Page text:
The compressible annular seal 60 is positioned in a channel 52 defined by an outwardly extending neck 24. The neck 24 is an integrally formed portion of the conduit piece 20, and is formed to present external threads 26 engagable by internal threads 58 defined an the outer annular portion 56 of the movable compression piece 53. The inner annular portion 54 fits into channel 52. Clockwise rotation of the movable compression piece 53 causes a screwing movement of the movable compression piece 53 toward the conduit piece 20, compressing the seal 60 between a first annular wall 28 defined in the conduit piece 20 and a second annular wall 62 defined in the inner annular portion 54 of the movable compression piece 53. Both wall 28 and wall 62 are directed to extend at an oppositely directed (mirror image), nonperpendicular angle relative to the longitudinally extending channels 52, 13, and longitudinally extending passageway 32, to maximize sealing compression.
Those skilled in the art will appreciate that other mechanisms for compressing the compressible annular seal 60 may be employed. For example, instead of screwing mechanisms, those skilled in the art may employ ratchet mechanism, levers, or clamps to move the movable compression piece 53 closer to the conduit piece 20. In addition, perpendicularly directed walls, curved, or multiple angled walls can be used to compress the seal 60.
Situated adjacent to the seal 60, and positioned in the passageway 32, is a duckbill flap valve 70. The duckbill flap valve 70 is integrally formed to have a first flap 74 biasingly directed in sealed engagement with a second flap 76. Both flaps 74 and 76 are integrally joined to a rim 72 having a central aperture 77 through which the medical device So can pass. The rim 72 is conformably fitted into an annular notch 29 defined in the second passageway walls 33 of the second passageway 32 to permanently hold the duckbill flap valve 70 in position. The flaps 74 and 76 are separated by a slit (not shown) that allows the flaps 74 and 76 to separate, moving apart an the medical device 80 is inserted therethrough. Like the seal 60, the flaps 74 and 76 can be coated with friction reducing compounds to ease insertion or withdrawal of the medical device 80. As those skilled in the art will appreciate, in addition to the described two-flap duckbill valve, multiple flap valves (including three or more biasingly engaged flaps) can be used in place of the duckbill valve. Alternatively, a single elastic flap positioned to biasing engage a conduit piece wall or projection is contemplated to be within the scope of the invention.
In operation, an illustrated in FIG. 3, the movable compression piece 53 is unscrewed counterclockwise until seal 60 is in a substantially uncompressed state. The tip (not shown) of the medical device So is inserted through the central aperture 61 of the seal 60. The compression piece 53 is then screwed clockwise to compress the seal 60, reducing the size of central aperture 61 and consequently providing an airtight seal against the medical device 80. The movable compression piece 53 is only moved inward far enough to provide an airtight seal by compressing the seal 60, and is not moved inward far enough to lockingly engage the medical device So. The medical device 80 is then pushed into the conduit piece 20, engaging and parting the flaps 74 and 76 of the duckbill valve. The medical device 80 can then be inserted through the second passageway 32, the first passageway 30, the channel 13 of the conduit 12, and to an operating site.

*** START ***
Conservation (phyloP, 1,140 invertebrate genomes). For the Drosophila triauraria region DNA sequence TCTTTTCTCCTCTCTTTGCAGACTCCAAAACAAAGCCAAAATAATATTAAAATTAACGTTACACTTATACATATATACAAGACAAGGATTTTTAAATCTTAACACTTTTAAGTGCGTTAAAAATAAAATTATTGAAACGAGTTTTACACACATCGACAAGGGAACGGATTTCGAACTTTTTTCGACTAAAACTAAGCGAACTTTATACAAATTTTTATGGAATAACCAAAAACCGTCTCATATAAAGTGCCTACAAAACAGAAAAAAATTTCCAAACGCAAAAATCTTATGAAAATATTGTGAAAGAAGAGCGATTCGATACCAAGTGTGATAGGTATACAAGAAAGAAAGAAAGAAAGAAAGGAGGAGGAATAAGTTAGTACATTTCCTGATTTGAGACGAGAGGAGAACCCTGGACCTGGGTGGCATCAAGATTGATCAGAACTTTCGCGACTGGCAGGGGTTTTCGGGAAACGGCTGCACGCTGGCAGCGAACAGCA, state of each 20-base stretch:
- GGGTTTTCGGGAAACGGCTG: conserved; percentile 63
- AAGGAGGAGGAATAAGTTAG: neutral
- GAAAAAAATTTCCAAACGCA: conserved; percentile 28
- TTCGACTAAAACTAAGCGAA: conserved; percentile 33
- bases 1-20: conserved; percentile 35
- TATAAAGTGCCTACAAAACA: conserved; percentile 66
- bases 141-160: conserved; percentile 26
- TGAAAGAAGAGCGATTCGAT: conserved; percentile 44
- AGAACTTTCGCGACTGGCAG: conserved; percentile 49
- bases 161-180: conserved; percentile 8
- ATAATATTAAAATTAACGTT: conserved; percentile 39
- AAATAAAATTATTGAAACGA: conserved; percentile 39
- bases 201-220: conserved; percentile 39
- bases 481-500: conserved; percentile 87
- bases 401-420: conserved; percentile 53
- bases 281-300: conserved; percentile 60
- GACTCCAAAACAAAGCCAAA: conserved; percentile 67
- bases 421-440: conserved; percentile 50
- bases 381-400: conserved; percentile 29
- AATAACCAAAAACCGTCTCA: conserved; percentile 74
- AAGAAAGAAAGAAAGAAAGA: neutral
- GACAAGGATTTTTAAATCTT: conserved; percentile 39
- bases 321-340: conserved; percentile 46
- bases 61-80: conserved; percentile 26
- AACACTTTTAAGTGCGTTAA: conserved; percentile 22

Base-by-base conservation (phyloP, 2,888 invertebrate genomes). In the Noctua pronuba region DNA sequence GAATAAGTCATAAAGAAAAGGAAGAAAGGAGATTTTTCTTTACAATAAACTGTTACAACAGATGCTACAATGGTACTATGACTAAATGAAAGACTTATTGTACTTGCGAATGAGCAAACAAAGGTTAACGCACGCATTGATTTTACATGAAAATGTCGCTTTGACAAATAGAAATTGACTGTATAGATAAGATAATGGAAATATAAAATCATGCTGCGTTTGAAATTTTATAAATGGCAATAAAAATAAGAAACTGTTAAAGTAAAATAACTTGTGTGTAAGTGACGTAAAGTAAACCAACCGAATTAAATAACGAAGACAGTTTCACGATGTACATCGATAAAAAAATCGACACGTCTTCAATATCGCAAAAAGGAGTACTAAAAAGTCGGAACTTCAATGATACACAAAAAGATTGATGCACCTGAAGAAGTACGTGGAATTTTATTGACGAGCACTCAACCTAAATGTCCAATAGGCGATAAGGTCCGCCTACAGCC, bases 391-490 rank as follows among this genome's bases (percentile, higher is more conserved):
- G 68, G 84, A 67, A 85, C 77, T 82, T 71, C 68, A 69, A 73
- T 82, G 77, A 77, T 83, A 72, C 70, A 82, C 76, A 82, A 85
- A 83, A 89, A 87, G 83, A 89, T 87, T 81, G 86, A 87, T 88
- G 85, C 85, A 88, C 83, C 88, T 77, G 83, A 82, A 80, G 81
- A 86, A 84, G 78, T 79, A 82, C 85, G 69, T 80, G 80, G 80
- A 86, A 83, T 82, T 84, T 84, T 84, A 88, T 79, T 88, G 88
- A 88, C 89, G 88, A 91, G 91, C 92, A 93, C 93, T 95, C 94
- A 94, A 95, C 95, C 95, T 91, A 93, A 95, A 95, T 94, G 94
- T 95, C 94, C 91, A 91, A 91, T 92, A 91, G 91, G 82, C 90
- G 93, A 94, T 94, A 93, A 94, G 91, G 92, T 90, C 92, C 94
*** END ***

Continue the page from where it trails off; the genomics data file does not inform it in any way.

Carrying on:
During withdrawal of the medical device 80, the tip (not shown) is brought back through the duckbill flap valve 70, allowing the flaps 74 and 76 to engage and seal against each other. Sealing engagement of the flaps 74 and 76 is encouraged by a positive pressure in the passageway 32 relative to atmospheric, but the biased construction of the flaps 74 and 76 promotes closure under neutral or even slightly negative pressures. The duckbill flap valve prevents outgassing of air or fluids (or an aerosol mixture of air and fluids) when the medical device So in pulled out through the central aperture 61 of the seal 60. After use, the cannula assembly 10 can be disposed of as medical waste.
As those skilled in the art will appreciate, it is not necessary to provide an intermediary channel piece, such as the conduit piece 20, to interconnect the cannula 12 and the sealing assembly 50. Alternatively, it is possible to directly connect the sealing assembly 50 to a conduit appropriately provided with external threads, or other conventional attachment mechanisms.
Although the invention has been described with reference to certain preferred embodiments, variations and modifications exist within the scope and spirit of the invention as described and defined in the following claims.
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|U.S. Classification||604/167.03, 604/256|
|Cooperative Classification||A61M39/0613, A61B17/3462|
|Jul 31, 1997||FPAY||Fee payment|
Year of fee payment: 4
|Aug 28, 2001||REMI||Maintenance fee reminder mailed|
|Feb 1, 2002||LAPS||Lapse for failure to pay maintenance fees|
|May 9, 2006||FP||Expired due to failure to pay maintenance fee|
Effective date: 20020201